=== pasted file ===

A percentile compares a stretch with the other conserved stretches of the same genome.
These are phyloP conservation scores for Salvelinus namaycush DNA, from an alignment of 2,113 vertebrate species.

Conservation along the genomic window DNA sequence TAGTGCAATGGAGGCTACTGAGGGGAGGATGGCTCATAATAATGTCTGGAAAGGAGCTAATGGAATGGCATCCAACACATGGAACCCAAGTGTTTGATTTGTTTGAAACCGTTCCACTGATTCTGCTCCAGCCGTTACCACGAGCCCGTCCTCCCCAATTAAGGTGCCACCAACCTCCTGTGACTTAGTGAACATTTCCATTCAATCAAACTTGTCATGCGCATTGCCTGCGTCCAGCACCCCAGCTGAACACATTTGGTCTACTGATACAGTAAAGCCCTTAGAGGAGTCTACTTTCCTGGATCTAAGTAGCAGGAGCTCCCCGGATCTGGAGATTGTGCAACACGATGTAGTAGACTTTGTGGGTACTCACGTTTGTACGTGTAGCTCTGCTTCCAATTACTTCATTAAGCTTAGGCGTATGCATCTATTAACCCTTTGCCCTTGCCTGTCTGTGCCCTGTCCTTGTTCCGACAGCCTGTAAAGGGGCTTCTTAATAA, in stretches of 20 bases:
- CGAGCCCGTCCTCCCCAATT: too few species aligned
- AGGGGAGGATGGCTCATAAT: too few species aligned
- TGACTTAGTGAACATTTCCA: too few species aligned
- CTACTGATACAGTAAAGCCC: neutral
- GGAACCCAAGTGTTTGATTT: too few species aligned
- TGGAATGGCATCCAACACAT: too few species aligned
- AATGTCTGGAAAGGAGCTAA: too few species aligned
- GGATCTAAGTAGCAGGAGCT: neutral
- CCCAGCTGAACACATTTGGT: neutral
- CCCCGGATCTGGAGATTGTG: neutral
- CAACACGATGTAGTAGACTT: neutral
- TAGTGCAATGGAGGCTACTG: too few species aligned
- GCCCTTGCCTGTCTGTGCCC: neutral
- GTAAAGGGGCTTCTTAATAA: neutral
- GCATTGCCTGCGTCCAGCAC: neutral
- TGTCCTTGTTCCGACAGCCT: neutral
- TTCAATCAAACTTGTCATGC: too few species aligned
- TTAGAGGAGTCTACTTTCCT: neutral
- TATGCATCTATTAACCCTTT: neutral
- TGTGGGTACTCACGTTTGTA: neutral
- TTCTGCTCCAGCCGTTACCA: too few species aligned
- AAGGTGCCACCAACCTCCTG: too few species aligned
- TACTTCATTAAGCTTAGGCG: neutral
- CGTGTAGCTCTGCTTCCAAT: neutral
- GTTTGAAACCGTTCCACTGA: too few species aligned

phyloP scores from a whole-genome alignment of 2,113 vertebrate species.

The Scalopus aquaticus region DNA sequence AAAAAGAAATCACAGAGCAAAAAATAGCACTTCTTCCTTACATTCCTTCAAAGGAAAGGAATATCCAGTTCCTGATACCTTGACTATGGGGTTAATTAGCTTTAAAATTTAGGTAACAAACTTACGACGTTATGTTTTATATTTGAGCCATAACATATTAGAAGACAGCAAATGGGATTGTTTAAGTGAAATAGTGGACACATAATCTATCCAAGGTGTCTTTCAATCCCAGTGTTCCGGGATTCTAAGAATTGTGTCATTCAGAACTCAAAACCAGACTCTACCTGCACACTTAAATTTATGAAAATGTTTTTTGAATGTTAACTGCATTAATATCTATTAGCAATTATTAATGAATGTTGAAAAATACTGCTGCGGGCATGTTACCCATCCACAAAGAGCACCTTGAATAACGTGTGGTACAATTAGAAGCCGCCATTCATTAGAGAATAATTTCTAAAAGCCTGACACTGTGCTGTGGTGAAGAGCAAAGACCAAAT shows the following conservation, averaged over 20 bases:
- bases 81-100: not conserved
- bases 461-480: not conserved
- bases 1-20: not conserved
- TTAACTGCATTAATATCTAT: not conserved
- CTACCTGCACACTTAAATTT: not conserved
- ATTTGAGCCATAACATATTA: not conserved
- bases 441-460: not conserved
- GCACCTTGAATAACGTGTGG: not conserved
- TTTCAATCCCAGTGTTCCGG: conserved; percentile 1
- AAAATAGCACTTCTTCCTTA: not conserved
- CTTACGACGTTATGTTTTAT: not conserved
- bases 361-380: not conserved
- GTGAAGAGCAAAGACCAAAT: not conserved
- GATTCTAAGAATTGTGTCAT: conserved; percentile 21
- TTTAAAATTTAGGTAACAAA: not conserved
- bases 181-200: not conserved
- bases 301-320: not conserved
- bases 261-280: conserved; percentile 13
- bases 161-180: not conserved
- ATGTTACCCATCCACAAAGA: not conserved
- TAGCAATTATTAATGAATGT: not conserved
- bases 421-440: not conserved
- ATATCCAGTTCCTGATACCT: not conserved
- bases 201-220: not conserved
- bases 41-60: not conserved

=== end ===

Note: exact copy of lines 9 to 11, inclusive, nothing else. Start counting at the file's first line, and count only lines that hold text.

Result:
- TGGAATGGCATCCAACACAT: too few species aligned
- AATGTCTGGAAAGGAGCTAA: too few species aligned
- GGATCTAAGTAGCAGGAGCT: neutral